One- and two-star reviews of my book

To celebrate literature, I wrote a collection of one-star and two-star reviews of my unpublished adult fantasy novel. Please enjoy.

I wrote and edited a whole book, which I’m now querying (looking for an agent to represent me to publishers).

No, it’s not out yet, and no, it doesn’t have reviews. But everyone on Twitter is writing one-star reviews of their own books, so I thought I’d join the fun.

Here’s a moodboard I made for it. You’ll have to excuse my lack of artistic talent, because, you know, dragons.

Dragons and stuff, oh my!
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How writers can distinguish themselves from AI

AI writing is spreading, but generative AI will never have your power. Do this to lean in to your humanity and distinguish yourself from AI.

Generative AI is here. If you tell ChatGPT to write a 300 word story about a hedgehog with hiccups, it will happily do so at least as well as a ten-year-old writing their first Harry Potter fan fiction.

The bad fan fiction doesn’t seem like a big problem, but give that ten-year-old time to grow up and the fear of many writers–that their beautiful stories will be replaced with soulless AI-generated tales–becomes a lot more plausible.

However, some aspects of human writing may never be replicable by AI. Each person brings their unique soul and experiences to their writing in a way AI can’t (we hope).

If you want to distinguish your writing from AI-generated writing, play up your humanity.

Not sure how? Here are some ideas.

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The solution to having to eat every day

If you resent the fact you have to prepare and eat food every single day, this might be the recipe for you. It even tastes okay.

The human body is high maintenance. We need to breathe air, drink water, not get too hot, not get too cold, not get hit by a truck, and eat food every single day.

I wouldn’t mind eating once a week for enjoyment, but every day–multiple times a day–is too much. Who has the time for this, especially once you add in food prep time?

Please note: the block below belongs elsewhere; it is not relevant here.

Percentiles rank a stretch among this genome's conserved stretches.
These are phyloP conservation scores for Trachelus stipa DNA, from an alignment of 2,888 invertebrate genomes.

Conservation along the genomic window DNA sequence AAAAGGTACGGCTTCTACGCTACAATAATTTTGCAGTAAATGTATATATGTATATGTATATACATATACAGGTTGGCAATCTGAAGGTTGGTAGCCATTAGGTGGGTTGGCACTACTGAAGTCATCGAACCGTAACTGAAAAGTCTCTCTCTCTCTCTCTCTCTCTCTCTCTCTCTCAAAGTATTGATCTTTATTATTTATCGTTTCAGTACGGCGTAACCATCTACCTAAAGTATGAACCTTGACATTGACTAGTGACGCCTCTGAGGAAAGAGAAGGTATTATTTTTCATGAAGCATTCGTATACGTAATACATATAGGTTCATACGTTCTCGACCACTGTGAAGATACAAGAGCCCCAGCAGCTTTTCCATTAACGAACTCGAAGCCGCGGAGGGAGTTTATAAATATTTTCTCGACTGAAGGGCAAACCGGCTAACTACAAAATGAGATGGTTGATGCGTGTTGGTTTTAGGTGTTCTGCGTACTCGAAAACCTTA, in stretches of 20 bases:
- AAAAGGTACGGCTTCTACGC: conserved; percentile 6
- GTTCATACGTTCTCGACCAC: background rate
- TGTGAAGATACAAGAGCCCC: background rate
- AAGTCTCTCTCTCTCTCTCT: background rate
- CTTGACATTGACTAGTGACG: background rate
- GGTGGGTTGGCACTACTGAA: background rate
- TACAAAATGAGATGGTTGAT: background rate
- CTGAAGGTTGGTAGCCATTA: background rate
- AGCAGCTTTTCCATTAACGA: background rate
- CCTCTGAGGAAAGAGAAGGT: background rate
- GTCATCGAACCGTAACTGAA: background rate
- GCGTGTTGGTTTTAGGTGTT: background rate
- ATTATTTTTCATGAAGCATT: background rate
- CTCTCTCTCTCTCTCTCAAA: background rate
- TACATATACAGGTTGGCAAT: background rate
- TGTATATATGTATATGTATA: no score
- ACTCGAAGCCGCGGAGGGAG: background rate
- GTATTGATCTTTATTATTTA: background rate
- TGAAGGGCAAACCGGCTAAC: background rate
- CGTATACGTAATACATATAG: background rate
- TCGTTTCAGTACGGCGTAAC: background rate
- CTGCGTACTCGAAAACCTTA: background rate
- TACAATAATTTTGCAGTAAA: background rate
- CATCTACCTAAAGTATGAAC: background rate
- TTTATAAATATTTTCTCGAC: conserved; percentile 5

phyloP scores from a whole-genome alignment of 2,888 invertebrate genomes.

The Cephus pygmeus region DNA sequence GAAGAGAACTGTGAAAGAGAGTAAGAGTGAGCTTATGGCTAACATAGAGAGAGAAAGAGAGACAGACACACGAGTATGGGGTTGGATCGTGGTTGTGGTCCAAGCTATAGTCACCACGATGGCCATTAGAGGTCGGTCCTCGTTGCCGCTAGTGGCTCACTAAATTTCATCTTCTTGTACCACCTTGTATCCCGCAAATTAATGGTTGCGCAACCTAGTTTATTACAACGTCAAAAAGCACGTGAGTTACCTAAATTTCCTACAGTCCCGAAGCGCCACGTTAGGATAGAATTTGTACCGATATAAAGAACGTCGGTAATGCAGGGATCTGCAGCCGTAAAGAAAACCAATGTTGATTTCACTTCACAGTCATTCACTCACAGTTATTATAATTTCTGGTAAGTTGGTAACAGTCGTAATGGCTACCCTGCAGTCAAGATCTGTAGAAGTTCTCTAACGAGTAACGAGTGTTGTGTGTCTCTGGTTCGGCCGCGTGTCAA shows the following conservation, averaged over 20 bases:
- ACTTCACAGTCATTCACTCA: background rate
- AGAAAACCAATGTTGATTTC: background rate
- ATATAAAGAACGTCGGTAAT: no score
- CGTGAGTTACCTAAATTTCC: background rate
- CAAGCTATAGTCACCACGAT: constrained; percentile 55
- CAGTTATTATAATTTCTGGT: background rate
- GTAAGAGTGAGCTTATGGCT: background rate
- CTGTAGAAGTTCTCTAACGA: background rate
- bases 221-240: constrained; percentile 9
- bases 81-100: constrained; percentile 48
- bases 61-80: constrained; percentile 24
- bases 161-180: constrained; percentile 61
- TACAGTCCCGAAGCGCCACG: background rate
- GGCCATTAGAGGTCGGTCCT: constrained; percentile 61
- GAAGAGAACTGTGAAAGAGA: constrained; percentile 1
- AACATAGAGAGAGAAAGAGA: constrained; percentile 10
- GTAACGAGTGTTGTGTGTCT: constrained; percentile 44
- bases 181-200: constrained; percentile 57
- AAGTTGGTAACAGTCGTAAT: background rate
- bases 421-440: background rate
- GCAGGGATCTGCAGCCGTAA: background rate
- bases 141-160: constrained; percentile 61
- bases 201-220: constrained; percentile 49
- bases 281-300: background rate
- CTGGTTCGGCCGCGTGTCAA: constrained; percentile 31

Hubby used to tell me if I ever found a brown goo that fulfilled all my dietary requirements I would live on it.

Well, good news!

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The seven stages of getting feedback from a beta reader

When you get beta feedback on your novel, you’re likely to go through a rollercoaster of emotions. Read this post to prepare.

You’ve written a novel and edited it to the best of your ability. Congratulations!

But it’s not ready to make its own way in the world yet. First you need to go through the terrifying process of getting feedback from beta readers.

These are avid readers of your genre, who may or may not also be writers, who are willing to read your not-quite-final draft and shred your heart by telling you what’s not working provide honest feedback.

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Five ways to go overboard with worldbuilding for your fantasy novel

When you write a fantasy novel based in a non-Earth world, you get to make up everything. And with all that freedom comes the opportunity to go way overboard in your worldbuilding. If such is your wont, here are five ways you might do it.

Every fantasy reader loves a fully fleshed out world. They might see only a tiny fraction of it (they’d *better* see only a tiny fraction of it), but they can feel if it exists.

In a fully fleshed out world, the forests are greener and every carnivore knows what it’s hunting. The sky might be purple, but we have the physics to explain why. And you’ll always know which lord build the castle that saved your hero from demons, and how much it cost them.

So if your goal is to give your readers what they want, here are five ways to go overboard with your worldbuilding.

Of course, if you follow these instructions you may never get around to writing your story, but isn’t the price worth it?*

* In general, it’s not.

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